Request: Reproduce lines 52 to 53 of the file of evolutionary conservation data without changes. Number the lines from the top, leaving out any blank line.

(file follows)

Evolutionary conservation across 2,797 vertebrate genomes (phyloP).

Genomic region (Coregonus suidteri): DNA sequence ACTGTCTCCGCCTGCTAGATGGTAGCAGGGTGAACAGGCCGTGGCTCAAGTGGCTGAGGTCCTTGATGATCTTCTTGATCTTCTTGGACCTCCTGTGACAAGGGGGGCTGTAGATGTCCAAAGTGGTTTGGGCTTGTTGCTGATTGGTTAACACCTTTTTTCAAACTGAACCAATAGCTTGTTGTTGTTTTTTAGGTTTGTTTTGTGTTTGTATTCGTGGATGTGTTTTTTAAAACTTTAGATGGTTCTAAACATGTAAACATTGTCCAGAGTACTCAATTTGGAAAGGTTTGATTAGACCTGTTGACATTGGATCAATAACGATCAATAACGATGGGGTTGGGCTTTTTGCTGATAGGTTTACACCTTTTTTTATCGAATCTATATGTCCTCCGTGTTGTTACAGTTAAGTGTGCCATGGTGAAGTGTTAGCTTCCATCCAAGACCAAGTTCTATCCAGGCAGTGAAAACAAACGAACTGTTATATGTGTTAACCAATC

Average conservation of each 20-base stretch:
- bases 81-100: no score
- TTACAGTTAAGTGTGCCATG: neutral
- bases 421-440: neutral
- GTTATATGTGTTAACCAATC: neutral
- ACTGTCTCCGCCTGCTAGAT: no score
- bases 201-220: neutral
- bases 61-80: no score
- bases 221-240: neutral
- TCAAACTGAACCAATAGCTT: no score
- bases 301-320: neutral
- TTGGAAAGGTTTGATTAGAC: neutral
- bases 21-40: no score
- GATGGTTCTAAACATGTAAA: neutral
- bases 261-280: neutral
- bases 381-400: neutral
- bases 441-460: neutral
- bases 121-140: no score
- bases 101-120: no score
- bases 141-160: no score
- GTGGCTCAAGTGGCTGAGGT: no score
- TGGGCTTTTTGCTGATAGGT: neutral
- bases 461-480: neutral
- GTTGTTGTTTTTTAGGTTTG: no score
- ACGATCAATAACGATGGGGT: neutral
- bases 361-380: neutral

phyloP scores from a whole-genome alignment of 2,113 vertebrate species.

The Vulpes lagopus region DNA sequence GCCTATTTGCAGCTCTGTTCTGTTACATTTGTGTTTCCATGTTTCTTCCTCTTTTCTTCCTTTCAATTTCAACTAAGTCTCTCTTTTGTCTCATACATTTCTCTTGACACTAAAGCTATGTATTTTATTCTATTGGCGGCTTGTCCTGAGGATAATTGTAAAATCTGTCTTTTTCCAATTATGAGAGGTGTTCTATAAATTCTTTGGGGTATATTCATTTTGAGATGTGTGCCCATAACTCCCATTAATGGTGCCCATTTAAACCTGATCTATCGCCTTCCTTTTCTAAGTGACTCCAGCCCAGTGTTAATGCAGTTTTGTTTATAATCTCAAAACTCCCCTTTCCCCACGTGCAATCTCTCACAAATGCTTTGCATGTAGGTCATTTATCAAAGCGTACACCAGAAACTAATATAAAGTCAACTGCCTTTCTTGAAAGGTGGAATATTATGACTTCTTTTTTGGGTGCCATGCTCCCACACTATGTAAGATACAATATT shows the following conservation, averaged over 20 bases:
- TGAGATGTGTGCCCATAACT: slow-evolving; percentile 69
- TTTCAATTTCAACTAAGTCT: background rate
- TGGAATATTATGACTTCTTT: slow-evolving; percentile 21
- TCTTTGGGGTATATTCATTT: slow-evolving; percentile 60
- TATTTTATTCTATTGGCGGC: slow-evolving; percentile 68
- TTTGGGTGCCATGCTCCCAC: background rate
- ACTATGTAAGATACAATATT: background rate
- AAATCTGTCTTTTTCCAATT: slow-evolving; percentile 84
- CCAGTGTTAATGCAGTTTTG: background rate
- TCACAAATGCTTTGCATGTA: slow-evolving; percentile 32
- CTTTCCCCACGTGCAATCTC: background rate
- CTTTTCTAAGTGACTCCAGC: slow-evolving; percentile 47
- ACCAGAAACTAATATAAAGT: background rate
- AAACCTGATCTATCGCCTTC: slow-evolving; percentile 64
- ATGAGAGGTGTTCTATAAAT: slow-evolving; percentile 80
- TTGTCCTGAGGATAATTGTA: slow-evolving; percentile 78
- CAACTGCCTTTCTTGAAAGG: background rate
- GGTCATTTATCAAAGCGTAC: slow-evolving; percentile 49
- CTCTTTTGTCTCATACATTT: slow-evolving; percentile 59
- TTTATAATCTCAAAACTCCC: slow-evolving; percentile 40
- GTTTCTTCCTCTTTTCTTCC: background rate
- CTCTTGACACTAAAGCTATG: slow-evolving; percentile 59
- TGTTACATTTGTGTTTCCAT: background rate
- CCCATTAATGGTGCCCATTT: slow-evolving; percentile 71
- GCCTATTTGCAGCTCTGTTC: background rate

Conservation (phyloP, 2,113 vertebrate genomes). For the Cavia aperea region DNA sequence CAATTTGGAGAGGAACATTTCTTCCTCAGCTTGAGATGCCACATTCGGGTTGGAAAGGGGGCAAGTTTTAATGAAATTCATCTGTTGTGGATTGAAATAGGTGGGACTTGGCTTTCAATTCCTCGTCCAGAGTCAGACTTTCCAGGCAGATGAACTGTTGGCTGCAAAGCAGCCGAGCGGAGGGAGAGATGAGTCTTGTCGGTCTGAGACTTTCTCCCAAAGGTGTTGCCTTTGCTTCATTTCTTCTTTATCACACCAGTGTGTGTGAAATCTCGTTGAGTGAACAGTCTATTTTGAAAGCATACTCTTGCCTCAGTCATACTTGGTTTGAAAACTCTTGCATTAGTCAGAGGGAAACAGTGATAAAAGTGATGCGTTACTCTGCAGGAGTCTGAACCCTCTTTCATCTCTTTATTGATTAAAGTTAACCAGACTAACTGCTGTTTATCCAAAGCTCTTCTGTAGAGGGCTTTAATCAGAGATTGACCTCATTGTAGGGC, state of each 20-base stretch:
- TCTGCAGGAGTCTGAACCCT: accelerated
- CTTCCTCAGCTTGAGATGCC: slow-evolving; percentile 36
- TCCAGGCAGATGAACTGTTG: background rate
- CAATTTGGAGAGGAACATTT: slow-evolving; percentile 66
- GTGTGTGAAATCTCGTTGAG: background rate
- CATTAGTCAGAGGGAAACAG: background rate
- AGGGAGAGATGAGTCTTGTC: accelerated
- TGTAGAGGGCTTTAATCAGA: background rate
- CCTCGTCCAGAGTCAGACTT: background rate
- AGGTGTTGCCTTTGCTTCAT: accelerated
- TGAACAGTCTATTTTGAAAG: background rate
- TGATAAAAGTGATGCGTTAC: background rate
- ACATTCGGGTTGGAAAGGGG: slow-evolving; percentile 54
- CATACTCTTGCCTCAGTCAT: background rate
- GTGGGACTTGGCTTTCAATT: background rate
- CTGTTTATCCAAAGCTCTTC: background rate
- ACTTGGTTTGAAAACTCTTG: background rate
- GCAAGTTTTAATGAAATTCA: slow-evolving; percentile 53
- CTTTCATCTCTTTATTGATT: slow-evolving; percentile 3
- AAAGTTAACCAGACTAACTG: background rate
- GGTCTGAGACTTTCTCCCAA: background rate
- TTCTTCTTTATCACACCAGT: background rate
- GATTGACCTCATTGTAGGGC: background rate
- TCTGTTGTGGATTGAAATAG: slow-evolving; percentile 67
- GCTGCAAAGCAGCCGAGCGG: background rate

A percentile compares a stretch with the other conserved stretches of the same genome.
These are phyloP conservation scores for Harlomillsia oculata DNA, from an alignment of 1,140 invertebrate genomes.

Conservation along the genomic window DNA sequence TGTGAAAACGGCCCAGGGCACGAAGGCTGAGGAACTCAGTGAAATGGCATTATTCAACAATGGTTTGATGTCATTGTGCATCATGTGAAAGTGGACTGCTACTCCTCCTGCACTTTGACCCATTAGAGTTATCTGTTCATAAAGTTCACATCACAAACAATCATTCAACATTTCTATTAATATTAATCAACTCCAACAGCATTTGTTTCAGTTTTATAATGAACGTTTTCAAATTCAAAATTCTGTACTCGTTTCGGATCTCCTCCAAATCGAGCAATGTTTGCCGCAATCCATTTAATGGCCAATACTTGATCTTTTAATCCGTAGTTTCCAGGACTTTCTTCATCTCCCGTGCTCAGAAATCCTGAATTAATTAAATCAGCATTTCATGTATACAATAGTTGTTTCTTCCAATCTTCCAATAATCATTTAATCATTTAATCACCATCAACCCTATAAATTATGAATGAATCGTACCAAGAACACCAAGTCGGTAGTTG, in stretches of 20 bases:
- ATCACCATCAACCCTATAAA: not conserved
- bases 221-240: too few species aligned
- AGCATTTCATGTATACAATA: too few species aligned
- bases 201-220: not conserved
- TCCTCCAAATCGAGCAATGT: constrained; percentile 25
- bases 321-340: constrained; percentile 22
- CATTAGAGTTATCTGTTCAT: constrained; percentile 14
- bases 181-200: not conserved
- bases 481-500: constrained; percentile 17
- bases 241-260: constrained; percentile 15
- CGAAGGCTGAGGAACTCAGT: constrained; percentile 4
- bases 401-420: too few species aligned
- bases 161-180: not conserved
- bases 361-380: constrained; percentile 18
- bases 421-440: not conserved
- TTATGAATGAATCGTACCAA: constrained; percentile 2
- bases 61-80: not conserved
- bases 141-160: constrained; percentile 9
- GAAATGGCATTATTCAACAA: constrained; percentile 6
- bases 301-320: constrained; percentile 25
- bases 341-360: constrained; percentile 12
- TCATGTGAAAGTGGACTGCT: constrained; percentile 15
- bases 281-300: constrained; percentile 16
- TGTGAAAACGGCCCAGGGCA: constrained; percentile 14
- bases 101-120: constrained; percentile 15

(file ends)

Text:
- CTCTTGACACTAAAGCTATG: slow-evolving; percentile 59
- TGTTACATTTGTGTTTCCAT: background rate